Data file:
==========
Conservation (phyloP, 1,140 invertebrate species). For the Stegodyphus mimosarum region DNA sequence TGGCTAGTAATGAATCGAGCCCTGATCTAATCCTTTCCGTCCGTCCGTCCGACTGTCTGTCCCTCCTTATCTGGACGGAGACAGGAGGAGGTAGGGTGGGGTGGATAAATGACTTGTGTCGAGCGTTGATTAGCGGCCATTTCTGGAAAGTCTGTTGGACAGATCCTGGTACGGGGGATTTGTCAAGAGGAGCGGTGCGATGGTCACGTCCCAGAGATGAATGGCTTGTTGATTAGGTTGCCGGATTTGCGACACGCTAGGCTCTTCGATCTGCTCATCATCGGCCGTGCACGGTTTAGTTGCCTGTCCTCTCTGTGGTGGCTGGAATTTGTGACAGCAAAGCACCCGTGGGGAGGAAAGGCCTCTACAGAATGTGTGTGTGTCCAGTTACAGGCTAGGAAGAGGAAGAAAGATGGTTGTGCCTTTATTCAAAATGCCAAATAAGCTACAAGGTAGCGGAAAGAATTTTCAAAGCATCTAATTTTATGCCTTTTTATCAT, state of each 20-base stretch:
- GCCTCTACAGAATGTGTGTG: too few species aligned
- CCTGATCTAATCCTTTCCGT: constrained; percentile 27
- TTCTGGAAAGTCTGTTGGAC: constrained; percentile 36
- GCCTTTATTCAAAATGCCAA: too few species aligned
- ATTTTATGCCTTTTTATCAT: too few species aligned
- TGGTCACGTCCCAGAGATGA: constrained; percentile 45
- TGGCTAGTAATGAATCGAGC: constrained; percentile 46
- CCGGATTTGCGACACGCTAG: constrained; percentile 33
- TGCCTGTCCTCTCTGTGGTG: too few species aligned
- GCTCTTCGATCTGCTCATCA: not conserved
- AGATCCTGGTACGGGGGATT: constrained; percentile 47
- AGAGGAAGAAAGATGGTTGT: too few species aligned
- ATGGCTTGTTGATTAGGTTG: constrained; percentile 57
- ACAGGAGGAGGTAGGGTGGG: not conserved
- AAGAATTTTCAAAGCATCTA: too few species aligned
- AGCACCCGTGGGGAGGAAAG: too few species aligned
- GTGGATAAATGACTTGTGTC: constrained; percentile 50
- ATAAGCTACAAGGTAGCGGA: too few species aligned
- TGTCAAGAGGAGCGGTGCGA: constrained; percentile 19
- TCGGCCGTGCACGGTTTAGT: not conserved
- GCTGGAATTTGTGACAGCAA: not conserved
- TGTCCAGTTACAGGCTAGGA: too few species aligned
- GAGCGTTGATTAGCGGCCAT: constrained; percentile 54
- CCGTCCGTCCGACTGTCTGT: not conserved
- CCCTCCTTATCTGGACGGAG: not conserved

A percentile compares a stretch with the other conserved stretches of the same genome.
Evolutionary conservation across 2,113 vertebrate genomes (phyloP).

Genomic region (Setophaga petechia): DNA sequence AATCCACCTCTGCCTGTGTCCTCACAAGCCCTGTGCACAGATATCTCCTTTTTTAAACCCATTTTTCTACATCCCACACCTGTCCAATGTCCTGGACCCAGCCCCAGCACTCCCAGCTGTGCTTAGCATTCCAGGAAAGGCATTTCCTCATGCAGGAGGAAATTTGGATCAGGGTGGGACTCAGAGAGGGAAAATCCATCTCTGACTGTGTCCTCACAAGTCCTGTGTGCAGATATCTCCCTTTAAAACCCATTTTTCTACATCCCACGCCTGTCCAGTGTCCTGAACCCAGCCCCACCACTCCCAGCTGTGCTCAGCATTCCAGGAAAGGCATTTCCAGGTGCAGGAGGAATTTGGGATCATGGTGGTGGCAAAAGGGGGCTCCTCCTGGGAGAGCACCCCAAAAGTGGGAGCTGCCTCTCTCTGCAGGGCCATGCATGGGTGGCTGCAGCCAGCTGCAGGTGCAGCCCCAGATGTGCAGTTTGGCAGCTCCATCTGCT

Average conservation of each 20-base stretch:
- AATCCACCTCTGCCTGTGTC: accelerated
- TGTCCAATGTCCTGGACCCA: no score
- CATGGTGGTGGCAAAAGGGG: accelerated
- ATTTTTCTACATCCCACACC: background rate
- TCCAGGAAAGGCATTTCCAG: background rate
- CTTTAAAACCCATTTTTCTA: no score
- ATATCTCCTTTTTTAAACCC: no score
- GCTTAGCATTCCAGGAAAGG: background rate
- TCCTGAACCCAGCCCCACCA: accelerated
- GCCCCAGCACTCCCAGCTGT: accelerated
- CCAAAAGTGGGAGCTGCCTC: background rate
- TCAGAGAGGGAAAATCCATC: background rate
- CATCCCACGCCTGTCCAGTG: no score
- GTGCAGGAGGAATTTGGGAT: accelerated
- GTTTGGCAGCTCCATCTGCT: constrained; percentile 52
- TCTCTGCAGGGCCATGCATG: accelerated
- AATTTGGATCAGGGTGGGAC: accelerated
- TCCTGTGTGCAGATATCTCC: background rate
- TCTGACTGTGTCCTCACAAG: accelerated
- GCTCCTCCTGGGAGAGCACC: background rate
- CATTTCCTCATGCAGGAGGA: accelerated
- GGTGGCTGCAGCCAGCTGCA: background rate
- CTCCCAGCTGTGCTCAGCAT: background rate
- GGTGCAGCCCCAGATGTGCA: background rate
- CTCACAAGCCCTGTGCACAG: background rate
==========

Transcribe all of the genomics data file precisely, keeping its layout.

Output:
Conservation (phyloP, 1,140 invertebrate species). For the Stegodyphus mimosarum region DNA sequence TGGCTAGTAATGAATCGAGCCCTGATCTAATCCTTTCCGTCCGTCCGTCCGACTGTCTGTCCCTCCTTATCTGGACGGAGACAGGAGGAGGTAGGGTGGGGTGGATAAATGACTTGTGTCGAGCGTTGATTAGCGGCCATTTCTGGAAAGTCTGTTGGACAGATCCTGGTACGGGGGATTTGTCAAGAGGAGCGGTGCGATGGTCACGTCCCAGAGATGAATGGCTTGTTGATTAGGTTGCCGGATTTGCGACACGCTAGGCTCTTCGATCTGCTCATCATCGGCCGTGCACGGTTTAGTTGCCTGTCCTCTCTGTGGTGGCTGGAATTTGTGACAGCAAAGCACCCGTGGGGAGGAAAGGCCTCTACAGAATGTGTGTGTGTCCAGTTACAGGCTAGGAAGAGGAAGAAAGATGGTTGTGCCTTTATTCAAAATGCCAAATAAGCTACAAGGTAGCGGAAAGAATTTTCAAAGCATCTAATTTTATGCCTTTTTATCAT, state of each 20-base stretch:
- GCCTCTACAGAATGTGTGTG: too few species aligned
- CCTGATCTAATCCTTTCCGT: constrained; percentile 27
- TTCTGGAAAGTCTGTTGGAC: constrained; percentile 36
- GCCTTTATTCAAAATGCCAA: too few species aligned
- ATTTTATGCCTTTTTATCAT: too few species aligned
- TGGTCACGTCCCAGAGATGA: constrained; percentile 45
- TGGCTAGTAATGAATCGAGC: constrained; percentile 46
- CCGGATTTGCGACACGCTAG: constrained; percentile 33
- TGCCTGTCCTCTCTGTGGTG: too few species aligned
- GCTCTTCGATCTGCTCATCA: not conserved
- AGATCCTGGTACGGGGGATT: constrained; percentile 47
- AGAGGAAGAAAGATGGTTGT: too few species aligned
- ATGGCTTGTTGATTAGGTTG: constrained; percentile 57
- ACAGGAGGAGGTAGGGTGGG: not conserved
- AAGAATTTTCAAAGCATCTA: too few species aligned
- AGCACCCGTGGGGAGGAAAG: too few species aligned
- GTGGATAAATGACTTGTGTC: constrained; percentile 50
- ATAAGCTACAAGGTAGCGGA: too few species aligned
- TGTCAAGAGGAGCGGTGCGA: constrained; percentile 19
- TCGGCCGTGCACGGTTTAGT: not conserved
- GCTGGAATTTGTGACAGCAA: not conserved
- TGTCCAGTTACAGGCTAGGA: too few species aligned
- GAGCGTTGATTAGCGGCCAT: constrained; percentile 54
- CCGTCCGTCCGACTGTCTGT: not conserved
- CCCTCCTTATCTGGACGGAG: not conserved

A percentile compares a stretch with the other conserved stretches of the same genome.
Evolutionary conservation across 2,113 vertebrate genomes (phyloP).

Genomic region (Setophaga petechia): DNA sequence AATCCACCTCTGCCTGTGTCCTCACAAGCCCTGTGCACAGATATCTCCTTTTTTAAACCCATTTTTCTACATCCCACACCTGTCCAATGTCCTGGACCCAGCCCCAGCACTCCCAGCTGTGCTTAGCATTCCAGGAAAGGCATTTCCTCATGCAGGAGGAAATTTGGATCAGGGTGGGACTCAGAGAGGGAAAATCCATCTCTGACTGTGTCCTCACAAGTCCTGTGTGCAGATATCTCCCTTTAAAACCCATTTTTCTACATCCCACGCCTGTCCAGTGTCCTGAACCCAGCCCCACCACTCCCAGCTGTGCTCAGCATTCCAGGAAAGGCATTTCCAGGTGCAGGAGGAATTTGGGATCATGGTGGTGGCAAAAGGGGGCTCCTCCTGGGAGAGCACCCCAAAAGTGGGAGCTGCCTCTCTCTGCAGGGCCATGCATGGGTGGCTGCAGCCAGCTGCAGGTGCAGCCCCAGATGTGCAGTTTGGCAGCTCCATCTGCT

Average conservation of each 20-base stretch:
- AATCCACCTCTGCCTGTGTC: accelerated
- TGTCCAATGTCCTGGACCCA: no score
- CATGGTGGTGGCAAAAGGGG: accelerated
- ATTTTTCTACATCCCACACC: background rate
- TCCAGGAAAGGCATTTCCAG: background rate
- CTTTAAAACCCATTTTTCTA: no score
- ATATCTCCTTTTTTAAACCC: no score
- GCTTAGCATTCCAGGAAAGG: background rate
- TCCTGAACCCAGCCCCACCA: accelerated
- GCCCCAGCACTCCCAGCTGT: accelerated
- CCAAAAGTGGGAGCTGCCTC: background rate
- TCAGAGAGGGAAAATCCATC: background rate
- CATCCCACGCCTGTCCAGTG: no score
- GTGCAGGAGGAATTTGGGAT: accelerated
- GTTTGGCAGCTCCATCTGCT: constrained; percentile 52
- TCTCTGCAGGGCCATGCATG: accelerated
- AATTTGGATCAGGGTGGGAC: accelerated
- TCCTGTGTGCAGATATCTCC: background rate
- TCTGACTGTGTCCTCACAAG: accelerated
- GCTCCTCCTGGGAGAGCACC: background rate
- CATTTCCTCATGCAGGAGGA: accelerated
- GGTGGCTGCAGCCAGCTGCA: background rate
- CTCCCAGCTGTGCTCAGCAT: background rate
- GGTGCAGCCCCAGATGTGCA: background rate
- CTCACAAGCCCTGTGCACAG: background rate